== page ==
Take for instance, emissions generated by staff travel, he says. "If we don't send an employee on an airplane and that airplane still goes in the sky, you haven't reduced a darned thing," he argues. "The atmosphere still received that emission. You can pat yourself on the back all you want - but you really haven't taken something out of the atmosphere. What you have done constructively is you've reduced your demand for a good or an emissions-intensive service. But we think it's hyperbole to say that we would actually have reduced the emission. We choose not to do that."

As such, the only Scope 3 emissions accounted for in the company's plan are those generated through the powering of data centres that exist only to service IBM, he says. To tackle the rest of its supply chain emissions, IBM has pledged to push all "key suppliers" to set emissions reduction goals for their own Scope 1 and Scope 2 emissions by 2022 that are aligned with a 1.5C warming trajectory. "We require them to stand on their own two feet, to build their own capacity to succeed," Balta says. "That's the way the world will really address climate change."

Precision is important, Balta says, because greenwashing is on the rise and risks hurting the corporate world's capacity to drive positive environmental change. "I abhor greenwashing," he says. "Part of my job at IBM is to not let it inside the door. So we focus on transparency and authenticity - we don't do opaque representations of achievement."

In line with this commitment to accuracy, IBM has set a hard limit for the residual emissions budget it is allowing itself to reach its net zero target: 350,000 tonnes of CO2 equivalent of less. This figure equates to roughly 30 per cent of its 2019 absolute emission levels. Balta says these emissions will be compensated for with carbon capture solutions that are yet to be invented.

IBM's enormous research division is currently working on leveraging AI to explore the properties of materials that can capture, remove, and sequester carbon from the atmosphere, Balta explains. "In this era, the best way to achieve a technological breakthrough quickly is with the aggressive use of information technology to model and learn everything you can so much more quickly than society could do 50 years ago," he reflects. One work stream, for example, is exploring how hybrid cloud technology can more quickly identify rocks that have the right crevices to safely store carbon emissions.

And does IBM see a responsibility to account for the emissions facilitated by its products, for instance analytics software IBM Watson, which has long been used by mining, oil, and gas operators to improve their returns? Balta counters that IBM "has always been pretty mindful about the clients with whom it works" and says many of the tools it supplies to emissions intensive sectors are driving clean innovation. "If we just take away tools from these people, that's going to hurt all of us in the long run because we all rely upon them to help us get from where  we are today [to where we need to be]," he says. "Even if some of us may look at their businesses today and not really care for them."

"Our view is that addressing climate change is such a large problem, society is going to need the expertise of everybody with technical acumen to help solve it," he adds.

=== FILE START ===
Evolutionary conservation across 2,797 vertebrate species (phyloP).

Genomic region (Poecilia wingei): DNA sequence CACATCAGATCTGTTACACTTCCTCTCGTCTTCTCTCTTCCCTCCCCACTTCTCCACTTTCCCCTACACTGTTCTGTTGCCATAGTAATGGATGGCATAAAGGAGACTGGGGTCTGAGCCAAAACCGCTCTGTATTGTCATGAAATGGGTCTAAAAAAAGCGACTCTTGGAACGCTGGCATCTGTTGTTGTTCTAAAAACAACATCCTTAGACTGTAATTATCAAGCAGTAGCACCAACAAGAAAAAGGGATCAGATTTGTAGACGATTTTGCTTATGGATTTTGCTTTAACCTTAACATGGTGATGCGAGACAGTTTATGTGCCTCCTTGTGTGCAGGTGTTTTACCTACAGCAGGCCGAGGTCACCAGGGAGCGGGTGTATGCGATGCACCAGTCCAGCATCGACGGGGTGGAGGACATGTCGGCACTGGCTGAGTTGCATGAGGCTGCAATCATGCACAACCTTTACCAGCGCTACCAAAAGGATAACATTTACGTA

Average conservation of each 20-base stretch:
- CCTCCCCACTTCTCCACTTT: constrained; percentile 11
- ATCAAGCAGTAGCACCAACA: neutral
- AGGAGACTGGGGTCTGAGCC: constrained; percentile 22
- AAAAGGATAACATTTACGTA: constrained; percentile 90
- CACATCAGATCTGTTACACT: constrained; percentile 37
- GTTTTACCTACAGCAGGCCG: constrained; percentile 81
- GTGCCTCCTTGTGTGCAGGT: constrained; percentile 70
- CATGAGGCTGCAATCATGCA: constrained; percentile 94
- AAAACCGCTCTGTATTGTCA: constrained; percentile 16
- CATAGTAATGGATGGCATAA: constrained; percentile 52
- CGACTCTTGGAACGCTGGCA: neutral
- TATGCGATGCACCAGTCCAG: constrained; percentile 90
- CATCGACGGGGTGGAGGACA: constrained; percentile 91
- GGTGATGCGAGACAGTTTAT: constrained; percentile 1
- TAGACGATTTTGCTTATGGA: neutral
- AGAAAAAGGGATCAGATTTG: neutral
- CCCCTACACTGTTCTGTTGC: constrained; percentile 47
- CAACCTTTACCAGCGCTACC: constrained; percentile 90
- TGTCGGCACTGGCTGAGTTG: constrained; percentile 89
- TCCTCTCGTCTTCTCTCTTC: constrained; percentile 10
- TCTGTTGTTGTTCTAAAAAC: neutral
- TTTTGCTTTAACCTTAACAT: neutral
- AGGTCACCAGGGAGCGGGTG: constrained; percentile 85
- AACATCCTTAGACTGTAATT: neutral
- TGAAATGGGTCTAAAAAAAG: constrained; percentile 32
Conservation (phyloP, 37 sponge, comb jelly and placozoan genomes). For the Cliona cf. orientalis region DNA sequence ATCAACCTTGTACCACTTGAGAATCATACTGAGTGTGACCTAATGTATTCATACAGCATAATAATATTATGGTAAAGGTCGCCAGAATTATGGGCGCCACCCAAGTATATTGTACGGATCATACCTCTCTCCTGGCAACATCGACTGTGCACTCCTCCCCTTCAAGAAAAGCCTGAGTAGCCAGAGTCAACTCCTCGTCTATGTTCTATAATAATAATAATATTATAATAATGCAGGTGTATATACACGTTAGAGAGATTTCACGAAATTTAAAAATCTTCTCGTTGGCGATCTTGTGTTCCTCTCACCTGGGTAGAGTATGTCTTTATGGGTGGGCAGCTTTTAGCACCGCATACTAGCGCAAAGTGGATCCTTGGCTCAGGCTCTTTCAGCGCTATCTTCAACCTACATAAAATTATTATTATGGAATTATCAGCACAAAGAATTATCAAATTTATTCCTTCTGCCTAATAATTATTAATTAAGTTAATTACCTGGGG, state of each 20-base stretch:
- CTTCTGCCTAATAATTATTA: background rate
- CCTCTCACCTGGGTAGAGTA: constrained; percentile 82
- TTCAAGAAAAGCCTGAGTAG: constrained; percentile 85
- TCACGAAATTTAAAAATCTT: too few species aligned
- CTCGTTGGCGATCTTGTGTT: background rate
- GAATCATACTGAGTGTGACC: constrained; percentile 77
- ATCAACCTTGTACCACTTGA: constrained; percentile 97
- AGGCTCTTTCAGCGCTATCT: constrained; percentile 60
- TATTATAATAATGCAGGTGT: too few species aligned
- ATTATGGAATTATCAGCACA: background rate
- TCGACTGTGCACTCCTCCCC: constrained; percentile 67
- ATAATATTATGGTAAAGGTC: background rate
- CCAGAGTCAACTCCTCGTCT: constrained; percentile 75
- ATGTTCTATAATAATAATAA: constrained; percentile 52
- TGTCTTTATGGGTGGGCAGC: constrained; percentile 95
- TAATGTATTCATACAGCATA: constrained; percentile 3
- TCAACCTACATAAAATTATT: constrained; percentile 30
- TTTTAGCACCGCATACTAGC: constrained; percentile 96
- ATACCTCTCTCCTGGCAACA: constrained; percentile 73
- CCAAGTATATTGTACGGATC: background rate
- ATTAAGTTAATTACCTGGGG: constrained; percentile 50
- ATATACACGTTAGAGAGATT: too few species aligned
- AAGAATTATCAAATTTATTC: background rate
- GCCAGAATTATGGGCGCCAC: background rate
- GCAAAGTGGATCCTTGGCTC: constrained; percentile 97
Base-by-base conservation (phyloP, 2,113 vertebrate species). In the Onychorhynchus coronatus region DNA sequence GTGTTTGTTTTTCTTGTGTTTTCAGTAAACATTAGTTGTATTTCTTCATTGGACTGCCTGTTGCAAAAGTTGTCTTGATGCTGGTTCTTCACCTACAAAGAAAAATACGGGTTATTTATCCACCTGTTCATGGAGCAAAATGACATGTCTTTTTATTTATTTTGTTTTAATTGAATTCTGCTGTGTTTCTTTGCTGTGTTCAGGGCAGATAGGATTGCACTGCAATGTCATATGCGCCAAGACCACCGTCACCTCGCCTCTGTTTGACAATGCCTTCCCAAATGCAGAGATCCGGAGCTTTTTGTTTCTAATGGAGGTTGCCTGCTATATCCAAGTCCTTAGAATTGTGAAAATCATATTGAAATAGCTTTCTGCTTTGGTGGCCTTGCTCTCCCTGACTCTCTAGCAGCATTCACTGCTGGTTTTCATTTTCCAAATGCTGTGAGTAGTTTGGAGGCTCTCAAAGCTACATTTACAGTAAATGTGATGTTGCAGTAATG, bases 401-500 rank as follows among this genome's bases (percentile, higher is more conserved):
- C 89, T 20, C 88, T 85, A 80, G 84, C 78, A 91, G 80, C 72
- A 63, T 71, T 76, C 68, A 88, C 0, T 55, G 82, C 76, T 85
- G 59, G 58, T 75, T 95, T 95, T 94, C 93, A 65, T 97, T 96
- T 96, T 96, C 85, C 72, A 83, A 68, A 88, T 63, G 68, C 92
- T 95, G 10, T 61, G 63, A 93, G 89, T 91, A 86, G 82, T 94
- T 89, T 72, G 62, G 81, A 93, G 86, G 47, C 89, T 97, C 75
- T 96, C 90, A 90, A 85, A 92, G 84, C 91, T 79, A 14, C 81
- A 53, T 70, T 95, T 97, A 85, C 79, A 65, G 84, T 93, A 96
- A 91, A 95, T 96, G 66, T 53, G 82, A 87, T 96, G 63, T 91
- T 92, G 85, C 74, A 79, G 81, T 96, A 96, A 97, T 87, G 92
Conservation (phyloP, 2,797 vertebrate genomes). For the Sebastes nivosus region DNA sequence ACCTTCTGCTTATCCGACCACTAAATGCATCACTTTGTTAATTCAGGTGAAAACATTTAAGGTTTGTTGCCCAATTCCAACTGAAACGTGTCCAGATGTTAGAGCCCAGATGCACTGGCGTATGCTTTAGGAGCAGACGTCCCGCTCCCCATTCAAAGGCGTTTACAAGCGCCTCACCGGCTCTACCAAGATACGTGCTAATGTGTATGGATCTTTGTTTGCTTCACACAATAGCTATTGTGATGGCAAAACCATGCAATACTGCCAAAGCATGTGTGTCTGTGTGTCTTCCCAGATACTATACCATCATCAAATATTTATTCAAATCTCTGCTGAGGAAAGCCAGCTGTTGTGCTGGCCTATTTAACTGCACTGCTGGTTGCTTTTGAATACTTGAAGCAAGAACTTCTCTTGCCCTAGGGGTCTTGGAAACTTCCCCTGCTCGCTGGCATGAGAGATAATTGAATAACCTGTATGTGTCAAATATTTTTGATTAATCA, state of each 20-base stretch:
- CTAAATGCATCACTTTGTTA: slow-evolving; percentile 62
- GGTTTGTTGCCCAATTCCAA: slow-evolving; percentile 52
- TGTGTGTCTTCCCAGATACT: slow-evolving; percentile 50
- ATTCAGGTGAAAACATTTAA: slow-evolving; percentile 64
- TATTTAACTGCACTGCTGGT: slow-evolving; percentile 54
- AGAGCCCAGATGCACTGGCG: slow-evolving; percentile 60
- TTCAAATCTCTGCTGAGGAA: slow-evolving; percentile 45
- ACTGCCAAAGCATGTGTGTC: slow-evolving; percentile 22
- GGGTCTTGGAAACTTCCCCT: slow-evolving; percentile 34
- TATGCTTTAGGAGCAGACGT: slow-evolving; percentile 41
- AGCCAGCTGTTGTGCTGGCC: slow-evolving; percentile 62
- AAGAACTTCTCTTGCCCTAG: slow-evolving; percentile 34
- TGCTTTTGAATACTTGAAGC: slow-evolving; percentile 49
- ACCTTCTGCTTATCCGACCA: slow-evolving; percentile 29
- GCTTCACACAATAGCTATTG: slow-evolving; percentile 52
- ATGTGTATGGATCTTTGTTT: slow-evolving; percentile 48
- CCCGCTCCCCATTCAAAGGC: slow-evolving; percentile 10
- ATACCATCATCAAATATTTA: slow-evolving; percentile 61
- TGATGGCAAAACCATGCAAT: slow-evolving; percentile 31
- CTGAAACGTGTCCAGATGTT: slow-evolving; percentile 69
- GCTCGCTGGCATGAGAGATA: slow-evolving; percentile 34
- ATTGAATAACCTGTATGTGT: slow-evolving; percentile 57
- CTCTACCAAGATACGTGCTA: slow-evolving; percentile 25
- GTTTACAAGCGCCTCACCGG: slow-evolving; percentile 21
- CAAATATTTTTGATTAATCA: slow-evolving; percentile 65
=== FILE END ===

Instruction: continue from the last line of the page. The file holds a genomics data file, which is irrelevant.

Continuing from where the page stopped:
Net zero targets may be having a moment, but Wayne stresses IBM's 2030 emissions reduction goal is just one part of the picture at IBM. The company's 2030 strategy, unveiled earlier this year, also commits the company to a string of other goals, from targets on renewables procurement and supply chain engagement to the continued honing of the company's environmental management system.

Ultimately, he says, it is this environmental management system that is the centrepiece of a company's sustainability agenda, not flashy targets. IBM's environmental management system has been in place since 1997, when it became the first company in the world to earn a single global registration under the ISO 14001 standard.

"When all is said and done, the thing I'm probably most proud of isn't that we reduced something from X to Y," says Balta. "It is that we leave in place the structure, that no matter what changes in IBM management occur, your organisation and culture can sustain this. That's why the management system is so important."

At the end of the day, Balta stresses, IBM's key contribution to the climate crisis is not going to be that it reduced its emissions to zero, but that it has developed the tools that enable businesses and organisations to tackle the problem and deliver a low carbon economy. IBM core's offering is technology and business acumen, he notes, and both of these are needed in spades to tackle the climate crisis. For instance, the company's technology is currently enabling electricity grid operators to balance increasing levels of renewables capacity or helping smallholder farmers optimise their fertiliser and water use through digital farming platforms.

But despite the enormous potential of information technology to solve planetary issues, Balta acknowledges that the application of data and digital technologies for environmental ends remains poorly understood and underutilised. The primary beneficiary of the recent explosion of data, artificial intelligence, and information technologies - dubbed by the World Economic Forum as the 'fourth industrial revolution' - has so far been a "whole lot of consumerism", he reflects, citing targeted online advertising and voice-activated garage doors as examples.